And enjoy it I did. Immensely. The Tolstoy and Dickens comparison is not made (I think) due to the way that Franzen writes – one of the things I’ve always enjoyed about Dickens in particular is the richness of his descriptions, something which isn’t so evident here – but more the subject matter, or the way that Tolstoy, Dickens and Franzen all use a few central characters to describe society as a whole. And I think Franzen does that really well for the modern era. I’d be interested to see if Americans agree with me because Freedom focuses on US society – something that I’m not greatly familiar with – but my impression (which also stems from what I see in the UK and through global media) is that he does a very good job. I suppose it depends on how you view the world though, because it’s pessimistic. If you’re an optimist then you’ll see things differently, but it’s an interesting take on modern society nonetheless. The book can be quite crude and explicit at times but, again, Franzen’s only portraying the world as he sees it.
This book really is awesome. When I finished I had that amazing feeling when you come to the end of something epic. Jubilation, a little nostalgia and a yearning to go right back to the beginning and start again.
Catch-22, by Joseph Heller
I love it when books make me laugh. I’ll be honest, I tend to find TV and film much funnier than literature, but then I suppose visual media has the advantage of being, well, visual. TV and film also has audio on its side and so I think that literature has to work especially hard to make us laugh to the same degree. But I laughed all the way through this book. It’s relatively old as well (published in 1961) and so I think (humour-wise) it’s stood the test of time very well, and will do for years to come. There are not many books – or indeed sitcoms/films for that matter – that have proved consistently funny to different generations, and for that reason alone I think that Catch-22 is a great book.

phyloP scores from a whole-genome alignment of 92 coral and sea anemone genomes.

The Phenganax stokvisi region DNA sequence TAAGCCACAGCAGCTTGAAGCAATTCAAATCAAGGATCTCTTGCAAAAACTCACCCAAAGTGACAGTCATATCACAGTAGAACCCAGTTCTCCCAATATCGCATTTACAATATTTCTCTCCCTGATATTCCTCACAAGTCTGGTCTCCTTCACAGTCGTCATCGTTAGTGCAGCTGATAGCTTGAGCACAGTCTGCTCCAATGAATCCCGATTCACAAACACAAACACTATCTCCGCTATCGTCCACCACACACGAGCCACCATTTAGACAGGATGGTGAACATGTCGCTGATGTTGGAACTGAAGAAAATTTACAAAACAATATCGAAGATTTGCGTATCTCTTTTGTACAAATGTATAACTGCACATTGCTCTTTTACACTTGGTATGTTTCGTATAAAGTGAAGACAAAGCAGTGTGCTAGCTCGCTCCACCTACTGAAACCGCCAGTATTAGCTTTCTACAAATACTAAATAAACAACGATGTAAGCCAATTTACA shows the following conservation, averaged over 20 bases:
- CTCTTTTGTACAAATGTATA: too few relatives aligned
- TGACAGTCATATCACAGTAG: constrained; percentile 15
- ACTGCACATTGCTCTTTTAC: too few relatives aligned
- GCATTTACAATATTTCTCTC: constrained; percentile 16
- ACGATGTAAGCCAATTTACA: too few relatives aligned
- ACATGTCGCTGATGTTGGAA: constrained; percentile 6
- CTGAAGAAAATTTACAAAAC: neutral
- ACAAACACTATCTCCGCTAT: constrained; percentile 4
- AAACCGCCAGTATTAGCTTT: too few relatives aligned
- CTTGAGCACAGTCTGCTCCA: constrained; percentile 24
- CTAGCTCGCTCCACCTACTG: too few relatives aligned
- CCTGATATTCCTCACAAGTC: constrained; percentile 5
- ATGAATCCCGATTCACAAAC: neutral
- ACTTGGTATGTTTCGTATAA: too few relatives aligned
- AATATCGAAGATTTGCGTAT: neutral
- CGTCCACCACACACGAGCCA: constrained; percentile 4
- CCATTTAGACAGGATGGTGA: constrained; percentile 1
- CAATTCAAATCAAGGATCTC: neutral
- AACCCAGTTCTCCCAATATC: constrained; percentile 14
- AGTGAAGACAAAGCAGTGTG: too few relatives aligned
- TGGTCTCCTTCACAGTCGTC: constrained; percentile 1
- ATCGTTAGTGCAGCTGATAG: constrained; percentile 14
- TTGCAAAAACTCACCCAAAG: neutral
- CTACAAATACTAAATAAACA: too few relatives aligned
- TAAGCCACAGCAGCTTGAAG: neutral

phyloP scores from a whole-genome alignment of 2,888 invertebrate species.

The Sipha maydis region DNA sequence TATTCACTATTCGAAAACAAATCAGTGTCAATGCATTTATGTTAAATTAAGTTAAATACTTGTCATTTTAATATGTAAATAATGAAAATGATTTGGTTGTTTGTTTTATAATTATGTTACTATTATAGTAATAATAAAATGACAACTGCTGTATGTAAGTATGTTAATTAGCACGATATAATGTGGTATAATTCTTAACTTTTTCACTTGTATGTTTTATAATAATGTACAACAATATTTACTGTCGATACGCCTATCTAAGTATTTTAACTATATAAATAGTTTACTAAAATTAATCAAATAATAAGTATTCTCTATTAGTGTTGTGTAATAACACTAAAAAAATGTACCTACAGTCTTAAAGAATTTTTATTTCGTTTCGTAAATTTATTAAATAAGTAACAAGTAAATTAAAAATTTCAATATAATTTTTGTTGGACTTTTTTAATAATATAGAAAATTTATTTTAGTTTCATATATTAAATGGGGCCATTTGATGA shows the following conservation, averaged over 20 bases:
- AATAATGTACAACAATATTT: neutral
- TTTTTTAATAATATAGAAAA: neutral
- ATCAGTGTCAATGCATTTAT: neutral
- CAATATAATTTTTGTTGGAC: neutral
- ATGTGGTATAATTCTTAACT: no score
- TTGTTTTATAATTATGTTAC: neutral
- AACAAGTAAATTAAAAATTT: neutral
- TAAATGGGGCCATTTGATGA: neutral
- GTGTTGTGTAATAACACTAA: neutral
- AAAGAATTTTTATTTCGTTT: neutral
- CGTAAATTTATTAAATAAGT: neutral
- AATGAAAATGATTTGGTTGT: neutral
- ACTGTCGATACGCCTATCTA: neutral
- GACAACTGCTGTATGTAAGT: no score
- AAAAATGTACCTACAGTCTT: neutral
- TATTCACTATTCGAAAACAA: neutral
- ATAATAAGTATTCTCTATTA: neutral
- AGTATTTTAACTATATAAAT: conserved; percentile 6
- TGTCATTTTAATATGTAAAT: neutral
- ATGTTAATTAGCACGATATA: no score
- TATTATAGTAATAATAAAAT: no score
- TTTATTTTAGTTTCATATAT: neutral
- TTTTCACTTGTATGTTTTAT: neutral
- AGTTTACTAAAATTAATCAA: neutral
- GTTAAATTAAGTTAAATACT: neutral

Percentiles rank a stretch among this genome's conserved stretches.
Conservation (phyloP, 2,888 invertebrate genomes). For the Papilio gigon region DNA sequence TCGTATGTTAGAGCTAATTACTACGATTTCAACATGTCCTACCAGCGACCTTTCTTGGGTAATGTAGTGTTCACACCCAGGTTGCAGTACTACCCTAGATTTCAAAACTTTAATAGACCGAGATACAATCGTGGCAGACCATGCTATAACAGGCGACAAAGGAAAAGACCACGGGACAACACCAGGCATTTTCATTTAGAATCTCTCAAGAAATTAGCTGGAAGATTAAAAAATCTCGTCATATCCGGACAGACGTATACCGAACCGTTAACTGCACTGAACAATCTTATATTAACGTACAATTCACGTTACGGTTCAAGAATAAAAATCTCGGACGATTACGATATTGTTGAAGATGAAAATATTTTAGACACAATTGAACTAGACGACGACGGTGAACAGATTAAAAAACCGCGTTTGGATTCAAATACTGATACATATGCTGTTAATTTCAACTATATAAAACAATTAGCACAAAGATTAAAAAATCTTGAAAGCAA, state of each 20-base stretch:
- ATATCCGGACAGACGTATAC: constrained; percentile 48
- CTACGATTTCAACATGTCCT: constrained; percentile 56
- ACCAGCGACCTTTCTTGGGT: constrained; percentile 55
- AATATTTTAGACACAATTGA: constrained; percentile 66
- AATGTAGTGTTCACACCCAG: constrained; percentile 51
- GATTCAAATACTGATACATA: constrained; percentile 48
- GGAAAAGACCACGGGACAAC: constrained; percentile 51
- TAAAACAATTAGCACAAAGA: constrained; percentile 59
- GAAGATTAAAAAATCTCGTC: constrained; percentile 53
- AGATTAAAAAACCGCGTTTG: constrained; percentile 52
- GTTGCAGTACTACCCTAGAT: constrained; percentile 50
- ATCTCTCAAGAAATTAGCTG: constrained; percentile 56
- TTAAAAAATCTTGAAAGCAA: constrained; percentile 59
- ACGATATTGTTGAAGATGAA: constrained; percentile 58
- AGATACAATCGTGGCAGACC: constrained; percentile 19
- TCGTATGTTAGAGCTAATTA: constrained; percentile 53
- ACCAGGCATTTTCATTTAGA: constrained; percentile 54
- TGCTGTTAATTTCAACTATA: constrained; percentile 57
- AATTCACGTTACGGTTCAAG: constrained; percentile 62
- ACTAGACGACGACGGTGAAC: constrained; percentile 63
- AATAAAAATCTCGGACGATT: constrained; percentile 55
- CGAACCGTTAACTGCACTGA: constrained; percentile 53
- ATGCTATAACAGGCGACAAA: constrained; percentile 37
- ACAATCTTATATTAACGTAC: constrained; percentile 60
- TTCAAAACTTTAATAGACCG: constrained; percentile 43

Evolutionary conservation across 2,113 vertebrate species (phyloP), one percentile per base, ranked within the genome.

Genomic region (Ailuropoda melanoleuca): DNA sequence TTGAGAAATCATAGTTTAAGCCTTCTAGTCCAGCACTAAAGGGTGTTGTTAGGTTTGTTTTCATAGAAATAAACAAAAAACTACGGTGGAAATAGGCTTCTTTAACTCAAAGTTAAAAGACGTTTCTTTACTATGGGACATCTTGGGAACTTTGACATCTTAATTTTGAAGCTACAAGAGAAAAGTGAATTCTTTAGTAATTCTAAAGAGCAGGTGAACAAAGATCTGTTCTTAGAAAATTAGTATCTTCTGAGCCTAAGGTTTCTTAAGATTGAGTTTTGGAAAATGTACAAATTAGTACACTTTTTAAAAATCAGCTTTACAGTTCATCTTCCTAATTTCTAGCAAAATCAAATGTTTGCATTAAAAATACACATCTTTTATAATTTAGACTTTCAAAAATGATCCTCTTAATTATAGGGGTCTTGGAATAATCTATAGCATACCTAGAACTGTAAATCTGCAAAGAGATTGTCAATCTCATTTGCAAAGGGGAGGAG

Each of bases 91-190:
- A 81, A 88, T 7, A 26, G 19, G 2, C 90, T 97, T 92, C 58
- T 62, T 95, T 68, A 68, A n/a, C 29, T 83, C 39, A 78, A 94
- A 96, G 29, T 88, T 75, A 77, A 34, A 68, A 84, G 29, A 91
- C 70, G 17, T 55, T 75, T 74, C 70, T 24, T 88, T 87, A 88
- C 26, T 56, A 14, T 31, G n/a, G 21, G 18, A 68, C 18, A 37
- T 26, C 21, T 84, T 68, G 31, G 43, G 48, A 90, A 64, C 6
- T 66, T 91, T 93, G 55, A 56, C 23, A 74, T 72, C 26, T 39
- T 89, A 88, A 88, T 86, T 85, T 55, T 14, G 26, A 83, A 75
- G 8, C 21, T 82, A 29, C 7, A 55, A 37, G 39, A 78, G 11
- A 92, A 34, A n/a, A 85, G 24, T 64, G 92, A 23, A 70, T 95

But it also does a brilliant job of satirising war and ridiculing its logic. As well as questioning the nature of war itself, it focuses on the sort of things that make a war drag out – bureaucracy, tactics, poor leadership – whether that be in terms of time, money or body count. You can probably attribute a lot of the themes evoked by the book to many of the wars of the modern era, and so Catch-22 seems particularly relevant. Catch-22 makes you laugh but it also makes you think. And question.
All this said, I’m not sure the style of the book would be to everyone’s taste. There’s an awful lot going on and it all happens very quickly (this is intentional). If you’re only interested in novels that allow you to completely lose yourself in a rich and detailed plot, this book isn’t for you. One thing I did find, though, is that Heller has an amazing vocabulary. I found myself jotting down word after word, going through them with a dictionary and then adding them to my ‘words to learn’ list.
Anna Karenina, by Leo Tolstoy
I’ve only got Oliver Twist still to read and will then be looking for recommendations. Got any?
*I’m now (at time of publishing) living in Haiti. I’ll admit that I’ve returned late to a draft!